My uncle Thurman lived across the steet and down the block from us when I was a kid. He seemed to have a comfortable life. But I doubt he was rich, at least not in the commonly envied 1% level.
I did wonder, however, how he seemed to do it. He owned his own business – a small two bay car repair business with a smaller auto parts store in the next room. His cars were always new or nearly so. And he had a nice house on a corner lot across the street from his shop and store.
I visited there much later and life and realized how small his house is and how limited his business would have been. Nonetheless over time, he did well and retired comfortably. His widow, my aunt, outlived him by many years and enjoyed a comfortable autumn of life.
Why did he do so well when his brothers didn’t seem to accumulate as much or live as contentedly? I looked at the experience of the brothers in the family, all four of them, and came up with these reasons:
1. Thurman was the only one of the four brothers to actually work all day every day. The others might work all day but not every day or they might work every day but not all day. Thurman did both. His work ethic yielded a steady and growing income.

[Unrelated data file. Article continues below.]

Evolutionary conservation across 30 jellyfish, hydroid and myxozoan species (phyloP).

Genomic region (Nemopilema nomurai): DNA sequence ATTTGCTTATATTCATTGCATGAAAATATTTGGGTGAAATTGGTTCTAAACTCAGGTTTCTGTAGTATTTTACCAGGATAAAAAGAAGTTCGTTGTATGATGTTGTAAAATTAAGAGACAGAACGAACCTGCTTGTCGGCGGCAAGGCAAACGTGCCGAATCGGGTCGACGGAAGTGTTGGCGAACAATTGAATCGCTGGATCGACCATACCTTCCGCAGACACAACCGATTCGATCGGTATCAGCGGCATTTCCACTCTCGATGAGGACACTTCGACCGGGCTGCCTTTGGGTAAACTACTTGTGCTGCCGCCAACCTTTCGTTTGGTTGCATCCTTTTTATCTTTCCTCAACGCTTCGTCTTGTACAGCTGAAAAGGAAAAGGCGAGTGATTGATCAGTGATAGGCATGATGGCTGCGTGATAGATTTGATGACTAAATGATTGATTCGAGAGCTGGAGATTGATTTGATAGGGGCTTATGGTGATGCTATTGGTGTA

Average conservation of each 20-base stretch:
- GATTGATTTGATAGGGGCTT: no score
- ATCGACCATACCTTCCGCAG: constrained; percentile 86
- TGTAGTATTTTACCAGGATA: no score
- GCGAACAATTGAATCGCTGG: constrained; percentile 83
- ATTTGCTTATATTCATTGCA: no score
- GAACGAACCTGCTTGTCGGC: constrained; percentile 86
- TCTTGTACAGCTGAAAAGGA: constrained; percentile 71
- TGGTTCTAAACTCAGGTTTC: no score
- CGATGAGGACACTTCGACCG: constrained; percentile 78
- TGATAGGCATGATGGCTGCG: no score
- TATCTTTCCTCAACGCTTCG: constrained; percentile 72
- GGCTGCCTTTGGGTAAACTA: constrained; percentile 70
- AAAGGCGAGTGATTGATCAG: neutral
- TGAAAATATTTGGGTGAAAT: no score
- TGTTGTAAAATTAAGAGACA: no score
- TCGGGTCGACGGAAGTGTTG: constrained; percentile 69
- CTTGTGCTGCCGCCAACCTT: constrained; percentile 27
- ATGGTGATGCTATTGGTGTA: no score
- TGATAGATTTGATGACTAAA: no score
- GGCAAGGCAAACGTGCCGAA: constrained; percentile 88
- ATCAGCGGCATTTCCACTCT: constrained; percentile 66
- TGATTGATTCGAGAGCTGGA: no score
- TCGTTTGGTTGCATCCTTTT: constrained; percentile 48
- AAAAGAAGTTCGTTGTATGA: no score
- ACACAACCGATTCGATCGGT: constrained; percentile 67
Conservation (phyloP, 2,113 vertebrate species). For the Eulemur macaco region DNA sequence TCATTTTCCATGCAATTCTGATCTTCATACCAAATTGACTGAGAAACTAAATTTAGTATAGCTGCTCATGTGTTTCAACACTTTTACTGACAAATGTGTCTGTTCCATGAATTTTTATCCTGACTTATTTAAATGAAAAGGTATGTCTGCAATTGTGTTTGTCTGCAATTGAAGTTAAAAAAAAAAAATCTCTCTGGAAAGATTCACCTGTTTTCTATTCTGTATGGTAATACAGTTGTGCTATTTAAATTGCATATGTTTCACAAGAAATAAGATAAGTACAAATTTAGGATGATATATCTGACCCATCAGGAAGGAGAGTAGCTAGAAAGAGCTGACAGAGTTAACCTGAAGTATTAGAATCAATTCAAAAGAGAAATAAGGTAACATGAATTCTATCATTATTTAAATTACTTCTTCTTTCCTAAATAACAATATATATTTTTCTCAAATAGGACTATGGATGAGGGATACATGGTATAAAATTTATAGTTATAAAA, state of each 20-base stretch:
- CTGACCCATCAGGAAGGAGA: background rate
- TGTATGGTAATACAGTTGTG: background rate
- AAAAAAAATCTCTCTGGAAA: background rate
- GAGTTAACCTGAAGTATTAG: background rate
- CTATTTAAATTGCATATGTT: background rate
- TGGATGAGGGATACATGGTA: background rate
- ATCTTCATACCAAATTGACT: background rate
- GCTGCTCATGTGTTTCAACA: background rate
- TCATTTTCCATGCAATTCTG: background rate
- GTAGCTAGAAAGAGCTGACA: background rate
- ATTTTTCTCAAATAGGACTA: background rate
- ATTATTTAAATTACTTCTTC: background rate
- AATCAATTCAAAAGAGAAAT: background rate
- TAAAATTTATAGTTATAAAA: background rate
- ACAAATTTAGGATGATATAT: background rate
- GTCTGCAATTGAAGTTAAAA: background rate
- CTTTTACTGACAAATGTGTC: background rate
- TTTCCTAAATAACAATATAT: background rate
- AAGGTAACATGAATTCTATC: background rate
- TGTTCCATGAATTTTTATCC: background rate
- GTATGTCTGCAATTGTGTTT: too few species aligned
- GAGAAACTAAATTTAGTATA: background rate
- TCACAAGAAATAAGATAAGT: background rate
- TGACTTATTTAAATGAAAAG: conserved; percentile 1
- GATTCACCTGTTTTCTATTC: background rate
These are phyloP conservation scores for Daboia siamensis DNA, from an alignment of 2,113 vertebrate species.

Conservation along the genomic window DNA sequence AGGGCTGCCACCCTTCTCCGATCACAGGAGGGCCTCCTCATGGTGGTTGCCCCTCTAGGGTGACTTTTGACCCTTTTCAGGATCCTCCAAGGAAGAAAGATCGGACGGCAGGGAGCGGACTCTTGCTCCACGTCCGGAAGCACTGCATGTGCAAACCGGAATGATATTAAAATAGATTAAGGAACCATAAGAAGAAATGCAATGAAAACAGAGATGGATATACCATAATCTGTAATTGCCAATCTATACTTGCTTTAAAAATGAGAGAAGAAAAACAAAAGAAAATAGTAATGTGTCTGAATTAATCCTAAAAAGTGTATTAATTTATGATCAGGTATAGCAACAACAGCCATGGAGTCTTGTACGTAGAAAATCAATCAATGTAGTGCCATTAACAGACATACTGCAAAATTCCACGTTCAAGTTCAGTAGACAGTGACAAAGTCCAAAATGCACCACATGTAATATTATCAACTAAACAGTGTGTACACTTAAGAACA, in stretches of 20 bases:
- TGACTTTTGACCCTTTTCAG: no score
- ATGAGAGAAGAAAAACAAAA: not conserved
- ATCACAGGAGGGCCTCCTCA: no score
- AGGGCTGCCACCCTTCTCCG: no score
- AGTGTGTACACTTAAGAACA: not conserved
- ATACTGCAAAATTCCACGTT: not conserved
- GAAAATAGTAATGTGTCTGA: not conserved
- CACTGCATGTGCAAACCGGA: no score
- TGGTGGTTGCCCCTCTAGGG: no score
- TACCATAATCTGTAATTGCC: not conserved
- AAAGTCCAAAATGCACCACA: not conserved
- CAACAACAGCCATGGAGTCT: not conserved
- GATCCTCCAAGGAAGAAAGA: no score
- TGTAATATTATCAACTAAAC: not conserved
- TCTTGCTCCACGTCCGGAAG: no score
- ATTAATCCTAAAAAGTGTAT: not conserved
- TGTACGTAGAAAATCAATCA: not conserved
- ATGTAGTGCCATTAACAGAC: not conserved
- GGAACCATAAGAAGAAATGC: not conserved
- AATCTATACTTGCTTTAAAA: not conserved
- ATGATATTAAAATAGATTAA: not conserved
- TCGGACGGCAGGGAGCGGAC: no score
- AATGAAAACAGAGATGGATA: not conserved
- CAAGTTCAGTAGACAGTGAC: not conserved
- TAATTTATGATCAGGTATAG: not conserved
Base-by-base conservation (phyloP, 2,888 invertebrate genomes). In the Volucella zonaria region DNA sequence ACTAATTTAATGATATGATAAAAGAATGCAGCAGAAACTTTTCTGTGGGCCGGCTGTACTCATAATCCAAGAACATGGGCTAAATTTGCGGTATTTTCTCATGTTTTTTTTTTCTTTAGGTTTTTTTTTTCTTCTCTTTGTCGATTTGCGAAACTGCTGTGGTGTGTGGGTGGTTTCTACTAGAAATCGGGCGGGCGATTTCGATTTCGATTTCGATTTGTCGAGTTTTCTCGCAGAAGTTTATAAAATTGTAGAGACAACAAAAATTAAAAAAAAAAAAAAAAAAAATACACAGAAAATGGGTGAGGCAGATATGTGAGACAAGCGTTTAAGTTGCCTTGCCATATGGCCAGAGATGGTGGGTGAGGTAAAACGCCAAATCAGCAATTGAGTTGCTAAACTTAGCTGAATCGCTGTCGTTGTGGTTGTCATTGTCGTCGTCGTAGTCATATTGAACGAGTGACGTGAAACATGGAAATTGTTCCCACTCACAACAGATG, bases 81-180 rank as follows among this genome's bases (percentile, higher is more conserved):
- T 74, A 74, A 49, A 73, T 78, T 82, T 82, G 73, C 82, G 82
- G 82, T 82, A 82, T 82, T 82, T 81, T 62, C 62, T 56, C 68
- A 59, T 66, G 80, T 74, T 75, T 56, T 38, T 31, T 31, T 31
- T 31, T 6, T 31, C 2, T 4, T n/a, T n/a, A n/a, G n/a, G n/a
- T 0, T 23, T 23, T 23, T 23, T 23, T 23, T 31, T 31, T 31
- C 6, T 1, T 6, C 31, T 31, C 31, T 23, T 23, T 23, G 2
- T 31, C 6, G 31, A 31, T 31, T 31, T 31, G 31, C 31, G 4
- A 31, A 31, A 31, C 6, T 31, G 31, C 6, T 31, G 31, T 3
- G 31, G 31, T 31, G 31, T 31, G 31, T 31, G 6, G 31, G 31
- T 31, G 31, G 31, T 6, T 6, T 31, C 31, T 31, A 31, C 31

2. He was a christian and a regular church goer. There was no magic formula he followed. His christian beliefs meant he kept his life free of excesses and indulgences. He neither smoked nor drank so bought neither cigarettes nor liquor. The savings alone amounts to thousands over a lifetime. It also allowed him to accept the virtue of contentedness. He and his family were quite happy with their small house and the niche they’d carved out in life. They never strived to accumulate more at the expense of over-extended debt. Having grown up through the Great Depression, Thurman understood well the trap of indebtedness and stayed out of it. He didn’t have lots but what he had he owned outright.
3. He was frugal. His house, which seemed so spacious and upscale when I was a boy, was actually quite small. In its day it was well-built and furnished with quality appliances and furniture. But he lived in the same house until it was paid for, never put another mortgage on it, and stuck the rest of the money away.
So there they are, the secrets of success. Work, moderation, frugality, contentment. They worked for him. They work for everyone who employ them.